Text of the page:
The olive tree is the crop occupying the largest area of farmland of Extremadura with 287,207 hectares (ESYRCE, 2019). Although it used to be traditionally a rain fed crop, it currently occupies the first place of the irrigation crops in this region with 61,551 hectares. This is an unusual case in agriculture, where the introduction of new growing systems has not meant the replacement and reduction of the previous systems. In fact, at present, traditional olive groves cohabit with intensive and super-intensive olive groves or hedgerow groves.
Olive growing systems: from the traditional olive grove to super-intensive groves
Traditional olive groves. Low plantation density (below 100 olive trees/ha), large trees and high costs (i.e. pruning and harvesting). In their majority they are rain fed crops with low productivity, although a small portion has been transformed into irrigation crop.
Highly-dense intensive olive groves. Plantations with 200 to 300 olive trees/ha (intensive olive grove) and 300 to 600 olive trees/ha (high density). Medium-size trees and mechanical harvesting techniques using both trunk vibrators and harvesting machines for intensive groves and high-density groves, respectively. Olive groves with irrigation systems which are, in their majority, very productive and profitable, reaching yields of approximately 2,000 kg/ha of oil.
Hedgerow or super-intensive groves. Densities above 1,500 olive trees/ha and small trees forming hedges. This type of olive grove is susceptible of full mechanisation of the harvest with harvesting machines and total or partial mechanisation of pruning, with yields reaching 2,000 kg/ha of oil. This system is carried out in irrigation groves and in recent years it has been introduced to rain fed groves too. There is one inconvenience, i.e. there are only a few species that adapt to this system.
From a technical point of view, there are various issues preventing profitability and competitiveness in olive tree growing. On the one hand, rain fed olive groves have very low yields and high growing costs, which leads to extreme situations of non-profitability. The agricultural practices applied to this type of olive grove need to be reviewed, the possibilities of mechanisation of the processes need to be assessed and the use of singular varieties provided with a designation of origin -thus making the olive grove a sustainable resource- needs to be promoted. Another future line of work is the promotion of the value of the potential benefits that these olive groves have for the environment as biodiversity reservoirs and sinks for greenhouse gases.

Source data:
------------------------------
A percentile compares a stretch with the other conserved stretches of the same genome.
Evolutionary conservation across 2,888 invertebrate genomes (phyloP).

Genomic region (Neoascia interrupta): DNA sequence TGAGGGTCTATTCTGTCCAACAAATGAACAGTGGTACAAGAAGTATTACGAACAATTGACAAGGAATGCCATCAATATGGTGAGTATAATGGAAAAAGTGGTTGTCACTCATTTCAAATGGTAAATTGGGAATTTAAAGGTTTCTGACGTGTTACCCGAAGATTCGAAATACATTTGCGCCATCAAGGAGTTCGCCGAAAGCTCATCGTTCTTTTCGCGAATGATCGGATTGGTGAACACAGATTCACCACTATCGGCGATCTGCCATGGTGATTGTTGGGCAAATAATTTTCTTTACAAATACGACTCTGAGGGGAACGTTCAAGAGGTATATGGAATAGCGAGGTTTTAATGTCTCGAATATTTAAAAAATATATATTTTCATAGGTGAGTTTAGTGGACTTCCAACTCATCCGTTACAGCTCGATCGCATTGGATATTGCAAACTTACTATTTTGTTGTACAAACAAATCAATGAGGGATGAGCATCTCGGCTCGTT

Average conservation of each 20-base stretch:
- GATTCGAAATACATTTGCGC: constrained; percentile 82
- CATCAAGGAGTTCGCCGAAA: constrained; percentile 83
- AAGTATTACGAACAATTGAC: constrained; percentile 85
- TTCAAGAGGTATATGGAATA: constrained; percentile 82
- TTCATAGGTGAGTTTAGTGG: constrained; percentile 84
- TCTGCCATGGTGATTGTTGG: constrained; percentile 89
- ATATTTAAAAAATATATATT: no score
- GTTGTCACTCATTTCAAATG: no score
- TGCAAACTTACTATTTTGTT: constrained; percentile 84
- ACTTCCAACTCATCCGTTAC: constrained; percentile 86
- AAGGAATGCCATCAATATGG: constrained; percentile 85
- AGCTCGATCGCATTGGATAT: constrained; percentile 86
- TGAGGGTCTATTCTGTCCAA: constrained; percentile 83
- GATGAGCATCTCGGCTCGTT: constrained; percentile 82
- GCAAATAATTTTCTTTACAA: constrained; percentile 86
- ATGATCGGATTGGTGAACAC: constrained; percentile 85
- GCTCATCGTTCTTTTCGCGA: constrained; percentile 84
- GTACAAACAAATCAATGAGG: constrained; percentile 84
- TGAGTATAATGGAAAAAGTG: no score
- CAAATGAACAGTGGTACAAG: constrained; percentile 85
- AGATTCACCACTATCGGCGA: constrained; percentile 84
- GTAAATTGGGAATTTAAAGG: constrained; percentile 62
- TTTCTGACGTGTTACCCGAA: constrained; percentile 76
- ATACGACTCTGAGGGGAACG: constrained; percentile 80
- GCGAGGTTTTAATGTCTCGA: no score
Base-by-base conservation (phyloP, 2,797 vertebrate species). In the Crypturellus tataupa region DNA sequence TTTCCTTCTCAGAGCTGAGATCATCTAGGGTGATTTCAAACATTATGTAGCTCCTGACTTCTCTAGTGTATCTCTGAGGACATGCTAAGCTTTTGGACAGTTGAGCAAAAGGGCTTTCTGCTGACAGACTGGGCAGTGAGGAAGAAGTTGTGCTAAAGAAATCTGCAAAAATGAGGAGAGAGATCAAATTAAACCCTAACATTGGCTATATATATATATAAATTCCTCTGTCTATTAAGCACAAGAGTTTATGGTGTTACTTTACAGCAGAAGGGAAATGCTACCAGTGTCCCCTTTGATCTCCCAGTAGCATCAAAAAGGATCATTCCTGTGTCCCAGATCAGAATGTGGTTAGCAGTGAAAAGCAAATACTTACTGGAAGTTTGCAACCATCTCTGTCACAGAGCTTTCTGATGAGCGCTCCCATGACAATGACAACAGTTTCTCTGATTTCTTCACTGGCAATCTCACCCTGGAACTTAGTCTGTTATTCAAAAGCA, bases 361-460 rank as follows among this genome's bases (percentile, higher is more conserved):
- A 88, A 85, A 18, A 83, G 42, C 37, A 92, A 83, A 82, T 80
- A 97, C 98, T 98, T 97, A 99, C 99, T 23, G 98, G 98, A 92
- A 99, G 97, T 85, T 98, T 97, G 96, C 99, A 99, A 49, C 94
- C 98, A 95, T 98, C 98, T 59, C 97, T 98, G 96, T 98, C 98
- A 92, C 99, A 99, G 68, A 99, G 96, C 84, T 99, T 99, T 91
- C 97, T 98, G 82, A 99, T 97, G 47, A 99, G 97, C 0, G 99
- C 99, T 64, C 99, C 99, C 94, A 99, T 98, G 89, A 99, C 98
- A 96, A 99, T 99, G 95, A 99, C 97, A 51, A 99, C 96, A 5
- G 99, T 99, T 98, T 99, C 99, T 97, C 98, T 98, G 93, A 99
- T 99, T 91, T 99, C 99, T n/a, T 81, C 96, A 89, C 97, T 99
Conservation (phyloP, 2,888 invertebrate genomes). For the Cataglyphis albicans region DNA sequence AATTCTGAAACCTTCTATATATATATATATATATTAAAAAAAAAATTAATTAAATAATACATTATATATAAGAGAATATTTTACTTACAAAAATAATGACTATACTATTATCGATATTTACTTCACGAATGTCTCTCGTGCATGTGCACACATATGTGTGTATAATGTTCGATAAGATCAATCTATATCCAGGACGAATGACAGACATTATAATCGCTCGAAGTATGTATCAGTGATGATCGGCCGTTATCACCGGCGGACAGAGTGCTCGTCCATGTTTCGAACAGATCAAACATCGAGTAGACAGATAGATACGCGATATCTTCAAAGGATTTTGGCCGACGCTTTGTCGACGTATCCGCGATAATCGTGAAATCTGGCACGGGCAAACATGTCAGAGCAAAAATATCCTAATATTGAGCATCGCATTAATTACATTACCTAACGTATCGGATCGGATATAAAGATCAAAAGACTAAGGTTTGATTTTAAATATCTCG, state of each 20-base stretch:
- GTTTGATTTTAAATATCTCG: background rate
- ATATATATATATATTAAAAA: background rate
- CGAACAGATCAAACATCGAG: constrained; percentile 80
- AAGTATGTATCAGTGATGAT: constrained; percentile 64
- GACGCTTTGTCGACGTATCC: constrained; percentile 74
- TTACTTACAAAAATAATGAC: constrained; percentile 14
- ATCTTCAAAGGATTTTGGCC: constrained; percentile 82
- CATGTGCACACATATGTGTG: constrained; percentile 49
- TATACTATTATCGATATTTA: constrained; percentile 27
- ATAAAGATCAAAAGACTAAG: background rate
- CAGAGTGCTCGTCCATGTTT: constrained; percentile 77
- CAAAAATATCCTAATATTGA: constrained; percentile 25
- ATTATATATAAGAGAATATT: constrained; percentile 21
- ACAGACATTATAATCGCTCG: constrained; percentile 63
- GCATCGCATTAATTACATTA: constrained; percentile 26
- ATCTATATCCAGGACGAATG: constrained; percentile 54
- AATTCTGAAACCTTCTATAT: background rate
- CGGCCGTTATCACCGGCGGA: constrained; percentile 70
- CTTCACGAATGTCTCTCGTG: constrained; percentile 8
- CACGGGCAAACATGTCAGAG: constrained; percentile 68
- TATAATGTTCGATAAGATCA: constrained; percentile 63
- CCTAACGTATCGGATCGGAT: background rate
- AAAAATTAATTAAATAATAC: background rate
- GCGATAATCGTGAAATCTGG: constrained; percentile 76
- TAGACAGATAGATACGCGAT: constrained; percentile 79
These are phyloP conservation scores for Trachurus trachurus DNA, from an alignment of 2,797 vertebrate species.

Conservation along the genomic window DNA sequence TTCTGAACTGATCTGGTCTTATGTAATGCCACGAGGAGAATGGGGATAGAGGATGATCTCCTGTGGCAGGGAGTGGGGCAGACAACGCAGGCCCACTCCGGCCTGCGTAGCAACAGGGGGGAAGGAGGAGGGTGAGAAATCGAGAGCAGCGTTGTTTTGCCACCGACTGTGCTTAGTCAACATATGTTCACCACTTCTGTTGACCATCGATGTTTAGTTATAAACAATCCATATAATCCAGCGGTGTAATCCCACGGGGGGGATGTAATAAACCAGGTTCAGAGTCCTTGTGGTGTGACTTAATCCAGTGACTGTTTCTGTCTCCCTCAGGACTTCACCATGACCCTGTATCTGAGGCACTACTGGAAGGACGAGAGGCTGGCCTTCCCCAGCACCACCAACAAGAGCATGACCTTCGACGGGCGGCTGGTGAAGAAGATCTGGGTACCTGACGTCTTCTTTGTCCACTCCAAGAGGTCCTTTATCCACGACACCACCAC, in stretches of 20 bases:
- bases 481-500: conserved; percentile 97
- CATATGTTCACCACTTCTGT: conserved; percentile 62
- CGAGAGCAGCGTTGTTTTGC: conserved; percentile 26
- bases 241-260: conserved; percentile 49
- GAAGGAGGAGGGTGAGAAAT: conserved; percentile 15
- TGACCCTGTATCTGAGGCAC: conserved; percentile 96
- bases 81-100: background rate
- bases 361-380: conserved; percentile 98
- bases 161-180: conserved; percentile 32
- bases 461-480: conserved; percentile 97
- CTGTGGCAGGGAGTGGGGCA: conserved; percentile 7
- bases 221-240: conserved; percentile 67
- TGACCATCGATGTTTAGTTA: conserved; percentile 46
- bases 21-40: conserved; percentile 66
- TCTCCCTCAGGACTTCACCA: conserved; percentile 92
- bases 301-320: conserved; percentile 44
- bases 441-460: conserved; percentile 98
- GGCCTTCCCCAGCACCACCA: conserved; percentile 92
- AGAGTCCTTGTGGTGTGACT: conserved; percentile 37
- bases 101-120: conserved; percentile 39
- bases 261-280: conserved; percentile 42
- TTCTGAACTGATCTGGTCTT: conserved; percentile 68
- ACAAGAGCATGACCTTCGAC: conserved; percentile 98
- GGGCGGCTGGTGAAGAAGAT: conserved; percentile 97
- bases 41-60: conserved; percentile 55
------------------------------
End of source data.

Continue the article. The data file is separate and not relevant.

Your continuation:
In intensive olive groves and hedgerow olive groves the focus is on the growing practices employed to adjust the costs and optimise production from the quantitative and qualitative point of view, as well as extend the useful life of plantations. These lines of work include, amongst other practices, the design of plantations, the selection of plant materials, pruning, then efficient management of water and fertilisers and the use of advance farming precision technologies. Economic and environmental sustainability are two basic pillars in all of them.
Lines of Research
The work on olive growing begun in CICYTEX in 1998 with the shift from the traditional olive grove growing system to irrigation and intensive plantation systems; later on, tests were performed in super-intensive olive groves and collections of plant material were built. All these medium and long-term tests have provided solid results for water requirements, irrigation strategies and pruning practices in various production systems, as well as information on the adaptation of several varieties to the intensive and super-intensive systems.
Pollen quality projects have also been conducted to ascertain the feasibility and germinability of the Spanish and Portuguese varieties and weed control in olive groves, by conducting herbicide effectiveness tests, as well as confirming resistance level of mainly Conyza spp. and Lolium spp. and the use of ground cover plants. In the last five years a greater effort has been made to apply the results of research to commercial farms using agricultural precision techniques in order to characterise the plots spatially. Sensorisation has also been introduced to help the decision-making processes and fully-automated irrigation systems have been implemented.
In all agronomic tests, the relationship between agronomic practices, agro-ecological conditions and plant material has been studied in relation to their influence on the improvement and quality of the production. Additionally, there is an area of work in CICYTEX that focuses on this industry sector, both table olives and oil-producing olives.